Clopidogrel Pretreatment Reduces Cardiac Events, Not Mortality, After PCI

Patients who receive a clopidogrel loading dose prior to percutaneous coronary intervention (PCI) derive protection against major cardiac events as a whole. However, pretreatment is not associated with lower mortality risk, according to a meta-analysis published in the December 19, 2012, issue of the Journal of the American Medical Association.

Gilles Montalescot, MD, PhD, of Pitié-Salpȇtrière Hospital (Paris, France), and colleagues analyzed data on 37,814 patients from 6 randomized controlled trials (n = 8,608), 2 observational analyses of randomized controlled trials (n = 10,945), and 7 observational studies (n = 18,261) published between August 2001 and September 2012.

Little Overall Effect with Pretreatment

Analysis focusing on the randomized trials showed no association between clopidogrel pretreatment and all-cause mortality or major bleeding, the primary efficacy and safety endpoints, though pretreatment was related to a reduction of major cardiac events (table 1).

Table 1. Clinical Outcomes in Randomized Trials


Clopidogrel Pretreatment

No Pretreatment

OR (95% CI)

P Value

All-Cause Mortality



0.80 (0.57-1.11)


Major Bleeding



1.18 (0.93-1.50)


Major Cardiac Events



0.77 (0.66-0.89)

< 0.001




0.75 (0.62-0.92)


Minor bleeding data, only available from 5 randomized controlled trials, showed increased risk for patients who received clopidogrel loading compared with those who did not (3.66% vs. 2.74%; OR 1.47; 95% CI 1.02-2.14; P = 0.04). However, this was not confirmed by the observational analyses of randomized trials or by the observational studies.

Stent thrombosis, reported in only 1 randomized trial, was not associated with clopidogrel pretreatment (P = 0.30) and neither was stroke (P = 0.11) nor urgent revascularization (P = 0.71), both reported in 5 trials. Cardiovascular death, reported in 4 trials, also appeared to be unaffected by pretreatment (P = 0.41).

In patients with STEMI, clopidogrel pretreatment cut the risk of death (1.28% vs. 2.54%; OR 0.50; 95% CI 0.26-0.96; P = 0.04) and major cardiac events (3.56% vs. 6.36%; OR 0.54, 95% CI 0.36-0.81; P = 0.003) roughly in half. Patients with NSTE ACS also saw lower rates of major cardiac events after pretreatment (13.91% vs. 17.19%; OR 0.78; 95% CI 0.66-0.91; P = 0.002) though lower-risk patients undergoing elective PCI did not.

STEMI Patients Obtain Greatest Benefit

“Although no significant heterogeneity existed for clinical presentation, the higher-risk STEMI population appeared to gain the most benefit from pretreatment,” Dr. Montalescot and colleagues write. “In contrast, patients undergoing elective PCI had no apparent benefit from clopidogrel pretreatment, questioning the need of such a systematic strategy at least in low-risk patients.”

The authors explain that the lack of mortality reduction after pretreatment of stable patients could stem from several factors. “First, the benefit of this treatment may be related to baseline platelet reactivity, which is lower in more stable patients,” they say. “Second, clopidogrel, both for loading and maintenance doses, is associated with moderate level of inhibition and a wide variability in response that may explain the absence of effect on mortality.”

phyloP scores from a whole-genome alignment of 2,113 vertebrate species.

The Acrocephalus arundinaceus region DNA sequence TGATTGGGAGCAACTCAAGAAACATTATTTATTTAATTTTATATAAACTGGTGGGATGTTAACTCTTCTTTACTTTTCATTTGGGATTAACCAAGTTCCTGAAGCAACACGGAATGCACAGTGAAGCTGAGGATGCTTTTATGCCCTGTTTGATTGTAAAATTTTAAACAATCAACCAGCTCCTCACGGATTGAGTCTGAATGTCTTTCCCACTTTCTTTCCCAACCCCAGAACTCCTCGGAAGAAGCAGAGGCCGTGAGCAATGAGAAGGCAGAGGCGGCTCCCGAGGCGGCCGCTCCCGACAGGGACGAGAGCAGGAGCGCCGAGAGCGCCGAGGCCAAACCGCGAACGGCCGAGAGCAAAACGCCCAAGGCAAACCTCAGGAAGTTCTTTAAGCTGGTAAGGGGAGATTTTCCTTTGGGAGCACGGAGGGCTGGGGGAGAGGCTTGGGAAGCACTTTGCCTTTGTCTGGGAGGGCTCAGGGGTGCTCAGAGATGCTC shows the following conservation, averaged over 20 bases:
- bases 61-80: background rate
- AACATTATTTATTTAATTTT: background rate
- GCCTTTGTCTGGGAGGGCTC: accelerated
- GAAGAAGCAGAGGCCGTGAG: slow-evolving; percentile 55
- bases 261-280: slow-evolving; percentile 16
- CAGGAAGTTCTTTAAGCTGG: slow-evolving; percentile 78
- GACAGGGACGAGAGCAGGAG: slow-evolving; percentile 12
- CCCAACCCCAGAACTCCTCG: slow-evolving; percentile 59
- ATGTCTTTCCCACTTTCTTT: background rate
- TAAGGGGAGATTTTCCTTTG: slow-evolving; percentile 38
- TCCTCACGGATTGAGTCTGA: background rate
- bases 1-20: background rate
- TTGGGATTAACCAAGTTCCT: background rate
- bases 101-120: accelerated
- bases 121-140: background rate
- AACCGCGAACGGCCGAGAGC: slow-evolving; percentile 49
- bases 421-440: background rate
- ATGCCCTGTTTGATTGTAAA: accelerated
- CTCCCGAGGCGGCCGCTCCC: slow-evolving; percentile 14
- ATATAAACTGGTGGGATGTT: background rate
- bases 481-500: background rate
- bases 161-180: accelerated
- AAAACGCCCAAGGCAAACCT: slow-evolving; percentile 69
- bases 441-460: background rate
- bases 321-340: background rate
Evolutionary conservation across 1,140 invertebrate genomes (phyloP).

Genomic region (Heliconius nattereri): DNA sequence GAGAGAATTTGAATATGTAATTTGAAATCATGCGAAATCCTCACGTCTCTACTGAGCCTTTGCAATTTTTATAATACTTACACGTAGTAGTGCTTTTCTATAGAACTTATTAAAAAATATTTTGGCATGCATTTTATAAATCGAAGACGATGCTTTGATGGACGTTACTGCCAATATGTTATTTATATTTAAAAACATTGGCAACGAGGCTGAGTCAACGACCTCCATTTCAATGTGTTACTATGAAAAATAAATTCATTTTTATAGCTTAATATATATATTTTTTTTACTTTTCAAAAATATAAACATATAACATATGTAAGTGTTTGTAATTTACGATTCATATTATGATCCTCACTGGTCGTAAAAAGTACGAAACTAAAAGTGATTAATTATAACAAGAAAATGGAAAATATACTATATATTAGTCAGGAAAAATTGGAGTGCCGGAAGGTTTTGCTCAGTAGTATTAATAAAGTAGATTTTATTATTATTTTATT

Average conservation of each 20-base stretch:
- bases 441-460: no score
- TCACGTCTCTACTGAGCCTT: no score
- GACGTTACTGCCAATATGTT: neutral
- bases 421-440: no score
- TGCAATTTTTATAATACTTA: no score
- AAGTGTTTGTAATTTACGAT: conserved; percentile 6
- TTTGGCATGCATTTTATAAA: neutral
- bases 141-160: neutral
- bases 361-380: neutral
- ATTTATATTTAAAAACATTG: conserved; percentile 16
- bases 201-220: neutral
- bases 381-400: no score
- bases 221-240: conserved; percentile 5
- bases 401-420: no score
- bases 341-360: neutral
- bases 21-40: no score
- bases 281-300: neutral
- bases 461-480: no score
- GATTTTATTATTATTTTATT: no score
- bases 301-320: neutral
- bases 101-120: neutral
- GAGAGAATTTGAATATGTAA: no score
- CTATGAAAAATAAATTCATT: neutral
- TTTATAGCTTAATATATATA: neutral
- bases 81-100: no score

Guidelines have recommended thienopyridine pretreatment for PCI patients for years, but “this study shows the limits of the available evidence, with no significant benefit on hard outcomes,” the authors conclude. “The value of pretreatment, including with new antiplatelet agents, needs to be assessed in large prospective studies.”

Pretreatment Not Necessary for All 

In a telephone interview with TCTMD, Sorin J. Brener, MD, of Weill Cornell Medical College (New York, NY), commented that the major “inherent” issue with the meta-analysis is that it combines different populations. “Mixing them together is not a good practice,” he said.

“If you look at the data from the randomized trials of elective patients, the picture is pretty clear that there is no effect on mortality and there probably isn’t a major effect on coronary events,” he said. “Maybe there is a little bit less periprocedural myocardial infarction, although if you really look at the large trials that are purely elective patients, you don’t even see that.”

The major driver behind clopidogrel pretreatment’s effect on MI, Dr. Brener reported, is the ACS population. “I think the message is that in ACS, treatment should be very, very early. In the rest of the patients, the risk is quite low, so it doesn’t quite matter or maybe it matters less than we thought,” he said.

Going forward, “the only question we haven’t completely answered is whether it matters if you have a very small periprocedural myocardial infarction,” Dr. Brener concluded. “But I think that the preponderance of the evidence would suggest that [these] are probably not critical.”


Bellemain-Appaix A, O’Connor SA, Silvain J, et al. Association of clopidogrel pretreatment with mortality, cardiovascular events, and major bleeding among patients undergoing percutaneous coronary intervention: A systematic review and meta-analysis. JAMA. 2012;308:2507-2516.



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  • Dr. Montalescot reports receiving research grants, consulting fees, and speaking honoraria from multiple pharmaceutical companies.
  • Dr. Brener reports no relevant conflicts of interest.

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